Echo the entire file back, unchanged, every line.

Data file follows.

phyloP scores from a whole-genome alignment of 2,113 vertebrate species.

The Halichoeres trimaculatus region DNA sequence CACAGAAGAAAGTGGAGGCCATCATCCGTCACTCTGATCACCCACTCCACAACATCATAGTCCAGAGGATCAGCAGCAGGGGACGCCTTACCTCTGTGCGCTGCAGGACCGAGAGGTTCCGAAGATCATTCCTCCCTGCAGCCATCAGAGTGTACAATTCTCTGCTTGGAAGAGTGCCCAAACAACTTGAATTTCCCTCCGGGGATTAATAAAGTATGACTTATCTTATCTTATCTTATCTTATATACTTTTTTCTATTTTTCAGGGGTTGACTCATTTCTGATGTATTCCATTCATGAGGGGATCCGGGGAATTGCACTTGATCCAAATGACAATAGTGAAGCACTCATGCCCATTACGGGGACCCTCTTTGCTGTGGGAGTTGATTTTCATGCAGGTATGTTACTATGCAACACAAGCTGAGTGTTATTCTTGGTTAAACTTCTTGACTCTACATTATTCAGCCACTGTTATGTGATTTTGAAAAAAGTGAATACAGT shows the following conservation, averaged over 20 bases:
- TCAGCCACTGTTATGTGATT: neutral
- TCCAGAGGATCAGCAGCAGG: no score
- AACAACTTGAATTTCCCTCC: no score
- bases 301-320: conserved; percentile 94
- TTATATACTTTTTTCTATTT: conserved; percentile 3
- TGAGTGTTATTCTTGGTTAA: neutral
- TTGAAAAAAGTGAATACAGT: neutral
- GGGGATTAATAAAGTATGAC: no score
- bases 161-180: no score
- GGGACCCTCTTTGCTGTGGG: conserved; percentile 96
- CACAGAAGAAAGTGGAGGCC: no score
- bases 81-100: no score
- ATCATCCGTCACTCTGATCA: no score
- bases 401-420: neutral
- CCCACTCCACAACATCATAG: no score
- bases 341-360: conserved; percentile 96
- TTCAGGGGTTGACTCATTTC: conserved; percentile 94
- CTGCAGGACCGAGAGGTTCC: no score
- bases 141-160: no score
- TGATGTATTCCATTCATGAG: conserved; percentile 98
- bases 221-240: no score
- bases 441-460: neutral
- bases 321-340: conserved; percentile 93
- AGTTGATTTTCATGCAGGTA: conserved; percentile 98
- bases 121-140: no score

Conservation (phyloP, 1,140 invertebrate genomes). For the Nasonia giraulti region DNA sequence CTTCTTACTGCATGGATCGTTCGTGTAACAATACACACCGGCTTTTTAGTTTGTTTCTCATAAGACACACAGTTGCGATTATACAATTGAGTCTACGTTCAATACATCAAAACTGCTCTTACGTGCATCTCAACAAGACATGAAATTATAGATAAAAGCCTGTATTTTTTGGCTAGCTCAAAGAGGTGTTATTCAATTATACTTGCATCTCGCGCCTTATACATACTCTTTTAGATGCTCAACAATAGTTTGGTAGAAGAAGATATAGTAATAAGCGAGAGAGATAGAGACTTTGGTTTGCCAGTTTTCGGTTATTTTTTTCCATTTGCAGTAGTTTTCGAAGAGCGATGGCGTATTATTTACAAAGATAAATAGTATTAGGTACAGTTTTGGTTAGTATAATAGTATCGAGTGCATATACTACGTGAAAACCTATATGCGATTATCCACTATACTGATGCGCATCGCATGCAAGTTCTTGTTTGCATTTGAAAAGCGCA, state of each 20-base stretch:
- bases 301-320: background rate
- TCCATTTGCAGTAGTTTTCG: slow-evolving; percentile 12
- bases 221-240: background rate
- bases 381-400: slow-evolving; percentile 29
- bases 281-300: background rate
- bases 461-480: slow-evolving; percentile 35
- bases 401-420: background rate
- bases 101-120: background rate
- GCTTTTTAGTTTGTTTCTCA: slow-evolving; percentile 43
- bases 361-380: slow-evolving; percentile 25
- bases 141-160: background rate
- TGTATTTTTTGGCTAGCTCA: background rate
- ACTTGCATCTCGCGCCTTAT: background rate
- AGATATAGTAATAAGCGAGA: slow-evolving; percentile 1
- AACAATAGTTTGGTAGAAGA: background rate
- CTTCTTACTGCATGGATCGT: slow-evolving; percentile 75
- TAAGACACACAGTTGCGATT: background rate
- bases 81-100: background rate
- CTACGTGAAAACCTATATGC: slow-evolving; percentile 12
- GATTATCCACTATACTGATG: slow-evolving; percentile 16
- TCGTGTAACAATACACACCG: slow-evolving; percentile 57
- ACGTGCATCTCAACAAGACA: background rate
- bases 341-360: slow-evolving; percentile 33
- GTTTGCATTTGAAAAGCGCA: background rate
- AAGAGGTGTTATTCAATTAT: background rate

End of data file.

phyloP scores from a whole-genome alignment of 2,113 vertebrate species.

The Halichoeres trimaculatus region DNA sequence CACAGAAGAAAGTGGAGGCCATCATCCGTCACTCTGATCACCCACTCCACAACATCATAGTCCAGAGGATCAGCAGCAGGGGACGCCTTACCTCTGTGCGCTGCAGGACCGAGAGGTTCCGAAGATCATTCCTCCCTGCAGCCATCAGAGTGTACAATTCTCTGCTTGGAAGAGTGCCCAAACAACTTGAATTTCCCTCCGGGGATTAATAAAGTATGACTTATCTTATCTTATCTTATCTTATATACTTTTTTCTATTTTTCAGGGGTTGACTCATTTCTGATGTATTCCATTCATGAGGGGATCCGGGGAATTGCACTTGATCCAAATGACAATAGTGAAGCACTCATGCCCATTACGGGGACCCTCTTTGCTGTGGGAGTTGATTTTCATGCAGGTATGTTACTATGCAACACAAGCTGAGTGTTATTCTTGGTTAAACTTCTTGACTCTACATTATTCAGCCACTGTTATGTGATTTTGAAAAAAGTGAATACAGT shows the following conservation, averaged over 20 bases:
- TCAGCCACTGTTATGTGATT: neutral
- TCCAGAGGATCAGCAGCAGG: no score
- AACAACTTGAATTTCCCTCC: no score
- bases 301-320: conserved; percentile 94
- TTATATACTTTTTTCTATTT: conserved; percentile 3
- TGAGTGTTATTCTTGGTTAA: neutral
- TTGAAAAAAGTGAATACAGT: neutral
- GGGGATTAATAAAGTATGAC: no score
- bases 161-180: no score
- GGGACCCTCTTTGCTGTGGG: conserved; percentile 96
- CACAGAAGAAAGTGGAGGCC: no score
- bases 81-100: no score
- ATCATCCGTCACTCTGATCA: no score
- bases 401-420: neutral
- CCCACTCCACAACATCATAG: no score
- bases 341-360: conserved; percentile 96
- TTCAGGGGTTGACTCATTTC: conserved; percentile 94
- CTGCAGGACCGAGAGGTTCC: no score
- bases 141-160: no score
- TGATGTATTCCATTCATGAG: conserved; percentile 98
- bases 221-240: no score
- bases 441-460: neutral
- bases 321-340: conserved; percentile 93
- AGTTGATTTTCATGCAGGTA: conserved; percentile 98
- bases 121-140: no score

Conservation (phyloP, 1,140 invertebrate genomes). For the Nasonia giraulti region DNA sequence CTTCTTACTGCATGGATCGTTCGTGTAACAATACACACCGGCTTTTTAGTTTGTTTCTCATAAGACACACAGTTGCGATTATACAATTGAGTCTACGTTCAATACATCAAAACTGCTCTTACGTGCATCTCAACAAGACATGAAATTATAGATAAAAGCCTGTATTTTTTGGCTAGCTCAAAGAGGTGTTATTCAATTATACTTGCATCTCGCGCCTTATACATACTCTTTTAGATGCTCAACAATAGTTTGGTAGAAGAAGATATAGTAATAAGCGAGAGAGATAGAGACTTTGGTTTGCCAGTTTTCGGTTATTTTTTTCCATTTGCAGTAGTTTTCGAAGAGCGATGGCGTATTATTTACAAAGATAAATAGTATTAGGTACAGTTTTGGTTAGTATAATAGTATCGAGTGCATATACTACGTGAAAACCTATATGCGATTATCCACTATACTGATGCGCATCGCATGCAAGTTCTTGTTTGCATTTGAAAAGCGCA, state of each 20-base stretch:
- bases 301-320: background rate
- TCCATTTGCAGTAGTTTTCG: slow-evolving; percentile 12
- bases 221-240: background rate
- bases 381-400: slow-evolving; percentile 29
- bases 281-300: background rate
- bases 461-480: slow-evolving; percentile 35
- bases 401-420: background rate
- bases 101-120: background rate
- GCTTTTTAGTTTGTTTCTCA: slow-evolving; percentile 43
- bases 361-380: slow-evolving; percentile 25
- bases 141-160: background rate
- TGTATTTTTTGGCTAGCTCA: background rate
- ACTTGCATCTCGCGCCTTAT: background rate
- AGATATAGTAATAAGCGAGA: slow-evolving; percentile 1
- AACAATAGTTTGGTAGAAGA: background rate
- CTTCTTACTGCATGGATCGT: slow-evolving; percentile 75
- TAAGACACACAGTTGCGATT: background rate
- bases 81-100: background rate
- CTACGTGAAAACCTATATGC: slow-evolving; percentile 12
- GATTATCCACTATACTGATG: slow-evolving; percentile 16
- TCGTGTAACAATACACACCG: slow-evolving; percentile 57
- ACGTGCATCTCAACAAGACA: background rate
- bases 341-360: slow-evolving; percentile 33
- GTTTGCATTTGAAAAGCGCA: background rate
- AAGAGGTGTTATTCAATTAT: background rate